Office of the Governor

Gov. Cuomo at a 2014 rally supporting the charter school industry’s demands for free space in existing public schools. Early in his tenure, Cuomo embraced many elements of the education reform agenda, but he has since moved away from some of those positions.

This is one in a series of articles looking at the policy positions of the men and woman running to be governor of New York State.

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Education may not play the same outsized role in the run-up to the general gubernatorial election as it did in the primary when actress and education activist Cynthia Nixon threw her hat in the ring, but candidates in the crowded race have weighed in on curriculum, the cost of college and the role that testing plays in the classroom.

Marc Molinaro, the Republican candidate with a daughter on the autism spectrum, has taken a particular interest in programs to support children with special needs, while Gov. Andrew Cuomo touts his college scholarship program and the state’s investments in pre-K.

From early childhood to higher education, here’s where the candidates stand on key education issues:

Early childhood

Molinaro has called for The Early Intervention Program, which supports infants and toddlers with disabilities, to be fully funded by the state. According to Erin Silk, spokesperson at New York State Department of Health, the program is jointly administered by the state and county, with the state’s expenditure for the 2016-2017 program year at $167 million and local expenditure at $173.4 million. She said approximately 69,000 infants and toddlers receive no-cost services annually from the program.

Molinaro also says preschool special education, which provides educational and support services to children ages 3 to 4, should be administered by counties, which help pay for the program. The State paid approximately $858 million for special education services for preschool children in the 2017-18 state fiscal year, which costs approximately $1.5 billion annually.

Jeanne Zaino, professor of political science at Iona College, says Molinaro’s position speaks to a level of local “discontent” over unfunded mandates and that as a county executive himself, Molinaro has firsthand knowledge of these concerns.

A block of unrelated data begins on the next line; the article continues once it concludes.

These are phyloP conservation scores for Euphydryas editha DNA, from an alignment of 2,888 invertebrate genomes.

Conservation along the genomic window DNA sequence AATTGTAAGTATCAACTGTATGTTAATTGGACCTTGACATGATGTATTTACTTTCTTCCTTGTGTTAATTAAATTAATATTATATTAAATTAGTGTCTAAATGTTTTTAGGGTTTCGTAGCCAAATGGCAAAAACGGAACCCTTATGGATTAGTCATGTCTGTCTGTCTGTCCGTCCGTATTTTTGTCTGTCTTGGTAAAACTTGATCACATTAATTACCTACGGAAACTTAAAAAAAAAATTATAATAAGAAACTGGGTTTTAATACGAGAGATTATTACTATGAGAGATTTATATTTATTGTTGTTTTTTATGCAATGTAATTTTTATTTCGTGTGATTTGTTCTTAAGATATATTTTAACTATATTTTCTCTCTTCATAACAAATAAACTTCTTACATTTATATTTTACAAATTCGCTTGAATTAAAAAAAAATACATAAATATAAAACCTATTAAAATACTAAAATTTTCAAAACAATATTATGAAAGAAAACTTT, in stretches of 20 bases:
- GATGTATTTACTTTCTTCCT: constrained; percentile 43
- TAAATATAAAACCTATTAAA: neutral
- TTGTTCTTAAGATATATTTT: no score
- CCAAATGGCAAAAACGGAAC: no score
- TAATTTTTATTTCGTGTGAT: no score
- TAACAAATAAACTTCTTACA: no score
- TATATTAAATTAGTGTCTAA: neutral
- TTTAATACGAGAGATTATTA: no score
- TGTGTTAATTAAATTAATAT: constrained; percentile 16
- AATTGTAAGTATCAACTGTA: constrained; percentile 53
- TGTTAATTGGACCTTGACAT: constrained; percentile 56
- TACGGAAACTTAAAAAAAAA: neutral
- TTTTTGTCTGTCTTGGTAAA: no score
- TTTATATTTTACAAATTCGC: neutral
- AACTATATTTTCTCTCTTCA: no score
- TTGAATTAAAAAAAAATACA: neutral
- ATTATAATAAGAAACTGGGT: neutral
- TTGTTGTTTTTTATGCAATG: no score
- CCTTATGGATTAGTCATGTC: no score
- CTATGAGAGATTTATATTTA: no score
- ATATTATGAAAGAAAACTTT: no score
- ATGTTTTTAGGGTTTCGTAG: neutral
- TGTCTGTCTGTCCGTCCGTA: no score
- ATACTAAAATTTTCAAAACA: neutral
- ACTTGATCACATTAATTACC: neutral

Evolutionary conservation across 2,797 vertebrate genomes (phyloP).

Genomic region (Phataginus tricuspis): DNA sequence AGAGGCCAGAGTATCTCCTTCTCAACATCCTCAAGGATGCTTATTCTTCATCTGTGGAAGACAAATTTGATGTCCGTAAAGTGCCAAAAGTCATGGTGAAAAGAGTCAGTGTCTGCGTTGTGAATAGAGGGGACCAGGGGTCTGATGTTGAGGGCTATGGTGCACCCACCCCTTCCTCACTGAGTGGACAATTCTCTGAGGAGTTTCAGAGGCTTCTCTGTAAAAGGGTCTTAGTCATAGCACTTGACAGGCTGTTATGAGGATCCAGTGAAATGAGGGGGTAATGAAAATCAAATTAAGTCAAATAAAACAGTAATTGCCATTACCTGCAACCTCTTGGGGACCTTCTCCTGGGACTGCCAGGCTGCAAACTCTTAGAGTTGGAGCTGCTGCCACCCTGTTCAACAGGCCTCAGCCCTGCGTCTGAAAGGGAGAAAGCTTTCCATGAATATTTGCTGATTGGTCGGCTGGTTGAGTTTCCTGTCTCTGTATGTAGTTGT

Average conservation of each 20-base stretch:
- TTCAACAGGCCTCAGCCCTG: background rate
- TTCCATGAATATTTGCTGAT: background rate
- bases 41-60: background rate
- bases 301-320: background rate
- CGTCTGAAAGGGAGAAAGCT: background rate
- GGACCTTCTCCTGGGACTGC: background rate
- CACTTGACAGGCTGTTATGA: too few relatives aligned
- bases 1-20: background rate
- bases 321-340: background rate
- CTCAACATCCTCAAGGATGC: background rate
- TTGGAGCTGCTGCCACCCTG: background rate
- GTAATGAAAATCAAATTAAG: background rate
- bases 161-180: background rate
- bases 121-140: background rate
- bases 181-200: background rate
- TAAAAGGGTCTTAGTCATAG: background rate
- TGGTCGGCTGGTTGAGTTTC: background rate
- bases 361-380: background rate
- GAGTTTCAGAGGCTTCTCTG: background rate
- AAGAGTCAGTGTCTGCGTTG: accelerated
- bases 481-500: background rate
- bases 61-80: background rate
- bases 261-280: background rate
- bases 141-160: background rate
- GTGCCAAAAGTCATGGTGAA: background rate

For his part, Cuomo has focused his early childhood efforts on the state’s pre-K program. In September, $15 million in funding was made available to fulfill the governor’s 2018 State of the State promise to establish pre-K programs for 3- or 4-year-olds, with preference given to high-need school districts without a state-funded pre-K program.

The governor boasts that in 2013 he created the state’s first full-day pre-K seats and, in 2015, expanded pre-K to serve 3-year-olds.

Aaron Pallas, professor of sociology and education at Teachers College of Columbia University, says the governor runs into trouble using pre-K as a campaign platform. Cuomo, he says, “has been boxed a bit by the fact that Mayor Bill de Blasio got there first because he made universal pre-K a signature issue during his campaign and his first year in office.”

“While the governor has made early education a priority, it’s hard not to see it as following in the mayor’s footsteps, which is something he probably would not like,” Pallas added, noting that Cuomo has the same problem with community schools, which partner with community organizations to promote the holistic development of children and youth.

Howie Hawkins, the Green Party candidate, calls for full-day developmentally appropriate pre-K and kindergarten for all children, taught by certified and unionized educators. Pallas calls his proposal “commendable” but says issues arise with unionization, in part, because it’s unclear which union these early childcare workers would affiliate with.

It’s also costly, says Zaino, who sees it as a “worthy cause” but agrees that “we have to hear the particulars because it’s all in the details.”

Testing & Curriculum

Cuomo previously pushed for a teacher evaluation formula in which tests loom large, something teachers lobbied against but was nevertheless adopted.

More recently, Cuomo has gotten behind legislation that would prevent the state from using state exam results to evaluate teachers and to instead use “alternative assessments.” He also accepted a task force’s recommendation for a moratorium on using the test results to rate teachers through the 2018-2019 school year.

During his 2010 campaign, Cuomo advocated for Common Core standards but later backed away from that position. In 2017, Next Generation English Language Arts and Mathematics Learning Standards were introduced after Cuomo convened a task force amid the opt-out movement that recommended a Common Core overhaul.

Molinaro has voiced concerns about high-stakes testing in his role as county executive and has spoken out on the testing culture as a candidate for governor. However, he marched over the Brooklyn bridge in June to send a message to the city not to eliminate the Specialized High School Admissions Test entrance exam–which de Blasio has called for scrapping–for the city’s elite specialized high schools like Bronx Science and Stuyvesant.